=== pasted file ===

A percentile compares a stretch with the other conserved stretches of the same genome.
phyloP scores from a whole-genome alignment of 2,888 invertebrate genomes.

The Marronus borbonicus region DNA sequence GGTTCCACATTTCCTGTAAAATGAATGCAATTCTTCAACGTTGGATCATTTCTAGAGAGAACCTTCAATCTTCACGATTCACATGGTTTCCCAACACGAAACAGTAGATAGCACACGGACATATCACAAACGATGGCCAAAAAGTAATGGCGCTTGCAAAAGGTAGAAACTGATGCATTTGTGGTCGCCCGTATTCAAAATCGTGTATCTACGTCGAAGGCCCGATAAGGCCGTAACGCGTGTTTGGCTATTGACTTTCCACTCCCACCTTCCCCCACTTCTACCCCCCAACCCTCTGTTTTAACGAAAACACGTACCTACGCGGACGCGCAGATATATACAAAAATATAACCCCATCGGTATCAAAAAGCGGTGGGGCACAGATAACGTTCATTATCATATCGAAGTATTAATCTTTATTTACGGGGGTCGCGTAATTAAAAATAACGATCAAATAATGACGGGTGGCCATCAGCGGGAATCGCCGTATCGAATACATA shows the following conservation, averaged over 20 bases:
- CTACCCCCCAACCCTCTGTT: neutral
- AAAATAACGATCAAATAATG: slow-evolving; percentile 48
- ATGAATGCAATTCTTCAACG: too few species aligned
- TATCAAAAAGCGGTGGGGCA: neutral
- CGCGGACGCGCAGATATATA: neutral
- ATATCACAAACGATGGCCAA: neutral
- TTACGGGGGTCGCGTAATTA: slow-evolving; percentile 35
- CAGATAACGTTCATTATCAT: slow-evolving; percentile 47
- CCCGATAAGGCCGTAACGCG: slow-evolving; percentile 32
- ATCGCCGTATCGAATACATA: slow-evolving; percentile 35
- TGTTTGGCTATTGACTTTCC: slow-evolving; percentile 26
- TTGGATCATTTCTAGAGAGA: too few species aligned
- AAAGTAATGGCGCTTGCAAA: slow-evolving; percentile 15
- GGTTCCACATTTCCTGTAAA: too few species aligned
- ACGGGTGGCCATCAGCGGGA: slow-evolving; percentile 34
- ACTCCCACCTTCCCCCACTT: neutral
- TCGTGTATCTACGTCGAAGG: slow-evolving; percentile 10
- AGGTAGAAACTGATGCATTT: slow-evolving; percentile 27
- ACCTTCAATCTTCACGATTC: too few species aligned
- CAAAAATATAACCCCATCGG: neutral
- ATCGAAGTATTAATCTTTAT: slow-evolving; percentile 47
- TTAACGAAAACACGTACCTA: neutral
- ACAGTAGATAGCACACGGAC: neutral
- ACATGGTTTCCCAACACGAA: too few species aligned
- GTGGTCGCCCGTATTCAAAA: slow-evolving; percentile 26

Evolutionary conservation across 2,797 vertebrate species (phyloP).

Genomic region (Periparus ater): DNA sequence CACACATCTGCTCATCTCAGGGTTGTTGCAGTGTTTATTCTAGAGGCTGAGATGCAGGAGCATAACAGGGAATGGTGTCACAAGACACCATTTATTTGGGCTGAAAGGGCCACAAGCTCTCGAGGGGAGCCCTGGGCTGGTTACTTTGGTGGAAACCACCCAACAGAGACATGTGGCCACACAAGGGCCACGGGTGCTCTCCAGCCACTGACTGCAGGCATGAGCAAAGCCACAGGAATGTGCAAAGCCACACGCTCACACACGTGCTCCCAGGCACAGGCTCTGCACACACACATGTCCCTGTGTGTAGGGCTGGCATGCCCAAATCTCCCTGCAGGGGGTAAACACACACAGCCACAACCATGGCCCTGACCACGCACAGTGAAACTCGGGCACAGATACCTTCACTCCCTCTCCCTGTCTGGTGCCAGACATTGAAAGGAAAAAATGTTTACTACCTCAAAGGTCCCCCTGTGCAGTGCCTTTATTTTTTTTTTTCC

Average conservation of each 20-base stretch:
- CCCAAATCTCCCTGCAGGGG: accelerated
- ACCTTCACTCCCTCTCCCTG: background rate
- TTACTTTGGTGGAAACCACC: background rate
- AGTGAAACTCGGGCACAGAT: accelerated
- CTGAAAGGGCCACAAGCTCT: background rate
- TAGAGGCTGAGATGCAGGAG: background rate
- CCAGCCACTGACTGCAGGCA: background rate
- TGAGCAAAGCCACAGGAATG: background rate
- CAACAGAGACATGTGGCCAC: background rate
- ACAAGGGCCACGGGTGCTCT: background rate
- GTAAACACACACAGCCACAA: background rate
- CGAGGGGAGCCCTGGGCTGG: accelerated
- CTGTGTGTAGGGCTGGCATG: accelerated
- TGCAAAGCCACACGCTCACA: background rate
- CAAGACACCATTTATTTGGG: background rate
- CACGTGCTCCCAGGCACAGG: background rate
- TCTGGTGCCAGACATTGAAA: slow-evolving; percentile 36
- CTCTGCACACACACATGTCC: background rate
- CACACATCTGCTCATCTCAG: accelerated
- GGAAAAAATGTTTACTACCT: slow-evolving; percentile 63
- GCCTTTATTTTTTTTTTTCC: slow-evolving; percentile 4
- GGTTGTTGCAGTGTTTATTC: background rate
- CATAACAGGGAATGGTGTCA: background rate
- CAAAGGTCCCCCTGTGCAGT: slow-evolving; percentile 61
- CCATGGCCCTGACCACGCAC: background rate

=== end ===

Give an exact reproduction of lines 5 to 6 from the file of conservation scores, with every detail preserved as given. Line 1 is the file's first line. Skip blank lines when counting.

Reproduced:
- AAAATAACGATCAAATAATG: slow-evolving; percentile 48
- ATGAATGCAATTCTTCAACG: too few species aligned